echo Tunnel to hostb created successfully
    else
        echo An error occurred creating a tunnel to hostb RC was $?
    fi
}
## Run the 'ls' command remotely.  If it returns non-zero, then create a new connection
/usr/bin/ssh -p 19922 tunnel@localhost ls
if [[ $? -ne 0 ]]; then
    echo Creating new tunnel connection
    createTunnel
fi

Save that file and make it executable:

chmod 700 ~/check_ssh_tunnel.sh

This script will attempt to SSH to localhost port 19922 and run the ‘ls’ command. If that fails, it will attempt to create the SSH tunnel. The command to create the SSH tunnel will tunnel local port 13306 to port 3306 on hostb. You should modify that as necessary for your configuration. It will also create a tunnel for local port 19922 to port 22 on hostb which the script uses for testing the connection.

Now just add that script to the user ‘tunnel’s crontab to check every few minutes, and it will automatically create a tunnel and reconnect it if something fails. When it does create a new connection it will send an email to the ‘tunnel’ user, so you can create a .forward file to forward those messages to you.

Identifying Weak SSL or SSH Keys on CentOS

With the Debian OpenSSL problems, everybody is wanting to know if their server is vulnerable to any attacks. Fortunately, CentOS machines shouldn’t be directly affected and have fewer issues than if you are using Debian or Ubuntu derivatives. Unfortunately though, your system may still be vulnerable if you have any users that may have generated their keys on an affected machine. So it is definitely necessary to check, even if you are not running a distribution that is affected.

This is the steps I have been going through to look for any weak keys on a CentOS server

Download the weak key detector provided by Debian (there may be better tools to use by now). It is available on the announcement page. (I’m not linking to it intentionally).

[root@host ~]# cd /tmp
[root@host tmp]# wget http://security.debian.org/project/extra/dowkd/dowkd.pl.gz
--20:44:31--  http://security.debian.org/project/extra/dowkd/dowkd.pl.gz
Resolving security.debian.org... 128.31.0.36, 130.89.175.54, 212.211.132.32, ...
Connecting to security.debian.org|128.31.0.36|:80... connected.
HTTP request sent, awaiting response... 200 OK
Length: 14231783 (14M) [application/x-gzip]
Saving to: `dowkd.pl.gz'

100%[================================>] 14,231,783  6.42M/s   in 2.1s

20:44:33 (6.42 MB/s) - `dowkd.pl.gz' saved [14231783/14231783]

[root@host tmp]# gunzip dowkd.pl.gz

Then check a couple known files – Start out with your SSH host keys in /etc/ssh/

[root@host tmp]# perl dowkd.pl file /etc/ssh/*key*
/etc/ssh/ssh_host_dsa_key:1: warning: unparsable line
/etc/ssh/ssh_host_key:1: warning: unparsable line
summary: keys found: 4, weak keys: 0

Then check any certificates in /etc/pki/tls:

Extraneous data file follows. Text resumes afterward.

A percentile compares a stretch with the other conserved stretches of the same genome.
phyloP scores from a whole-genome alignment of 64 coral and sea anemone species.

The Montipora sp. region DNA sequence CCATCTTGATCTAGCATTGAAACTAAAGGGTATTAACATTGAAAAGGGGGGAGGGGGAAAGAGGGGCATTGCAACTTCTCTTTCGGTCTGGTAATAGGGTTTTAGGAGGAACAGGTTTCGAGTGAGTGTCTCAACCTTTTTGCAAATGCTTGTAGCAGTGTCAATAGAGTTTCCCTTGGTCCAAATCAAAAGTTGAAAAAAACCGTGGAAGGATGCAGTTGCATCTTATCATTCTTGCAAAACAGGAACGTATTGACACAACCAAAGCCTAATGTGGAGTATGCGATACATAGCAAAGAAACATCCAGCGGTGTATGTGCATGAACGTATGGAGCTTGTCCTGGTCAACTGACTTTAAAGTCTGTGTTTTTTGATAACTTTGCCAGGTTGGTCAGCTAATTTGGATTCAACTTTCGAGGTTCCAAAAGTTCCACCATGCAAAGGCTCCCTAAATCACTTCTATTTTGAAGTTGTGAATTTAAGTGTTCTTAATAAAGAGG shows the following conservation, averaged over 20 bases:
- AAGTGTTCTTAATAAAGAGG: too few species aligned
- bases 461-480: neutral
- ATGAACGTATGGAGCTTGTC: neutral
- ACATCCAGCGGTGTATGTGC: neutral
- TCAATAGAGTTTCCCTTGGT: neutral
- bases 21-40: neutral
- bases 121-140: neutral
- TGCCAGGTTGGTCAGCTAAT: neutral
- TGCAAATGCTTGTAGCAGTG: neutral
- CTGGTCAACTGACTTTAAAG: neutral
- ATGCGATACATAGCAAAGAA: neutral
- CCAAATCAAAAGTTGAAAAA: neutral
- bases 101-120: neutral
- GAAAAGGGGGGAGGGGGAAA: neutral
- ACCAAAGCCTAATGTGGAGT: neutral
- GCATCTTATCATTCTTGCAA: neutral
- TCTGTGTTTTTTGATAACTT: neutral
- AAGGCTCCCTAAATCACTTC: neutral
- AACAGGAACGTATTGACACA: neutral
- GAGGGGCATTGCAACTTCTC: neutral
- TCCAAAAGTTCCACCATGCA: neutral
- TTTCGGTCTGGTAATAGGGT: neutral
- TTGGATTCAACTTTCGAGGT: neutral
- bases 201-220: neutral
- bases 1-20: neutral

[root@host tmp]# for file in `find /etc/pki/tls/ -name "*key"`; do echo -n "$file - "; perl /tmp/dowkd.pl file $file; done
/etc/pki/tls/certs/mydomain.ca.key - summary: keys found: 1, weak keys: 0
/etc/pki/tls/certs/secure.mydomain.ca.key - summary: keys found: 1, weak keys: 0
/etc/pki/tls/private/localhost.key - summary: keys found: 1, weak keys: 0

Any for any SSL certificates that Apache might be using in /etc/httpd/conf/ssl.key/:

[root@host tmp]# perl dowkd.pl  file /etc/httpd/conf/ssl.key/*
summary: keys found: 4, weak keys: 0

And finally, any users who might have authorized a weak key via their authorized_users file:

[root@host tmp]# for file in `find / -name authorized_keys`; do echo -n "$file "; perl dowkd.pl file $file; done
/home/someuser/.ssh/authorized_keys summary: keys found: 6, weak keys: 0
summary: keys found: 7, weak keys: 0

Note that any that say ‘warning: no blacklist found’ means that the tool didn’t have a blacklist for the key type, so they might need to be checked with another tool unless you are sure that they are okay.

You should also check any other locations for keys. The locations could vary widely on different machines, depending on the configuration of your server. Those locations specified above should cover most of the default locations on a CentOS 4 or CentOS 5 server, but every server is different. If you don’t find it now, its quite likely that an attacker will later.

bcSpamblock Updated to Version 1.3

Thanks to jontiw for pointing out a potential problem in my bcSpamblock code.  He noted the the PHP crypt() function returns the salt along with the encrypted value.  My code was passing the salt to the visitor so that an attacker could potentially learn the salt value that a website was using and create valid responses.

I modified the code to strip out that salt before passing it to the user.  I also modified the data used to create the salt so that previous vulnerable version doesn’t use the same value for the site.  The wordpress plugin has also been updated as well.

I was happy to see other people looking through my code and pointing this type of issue out.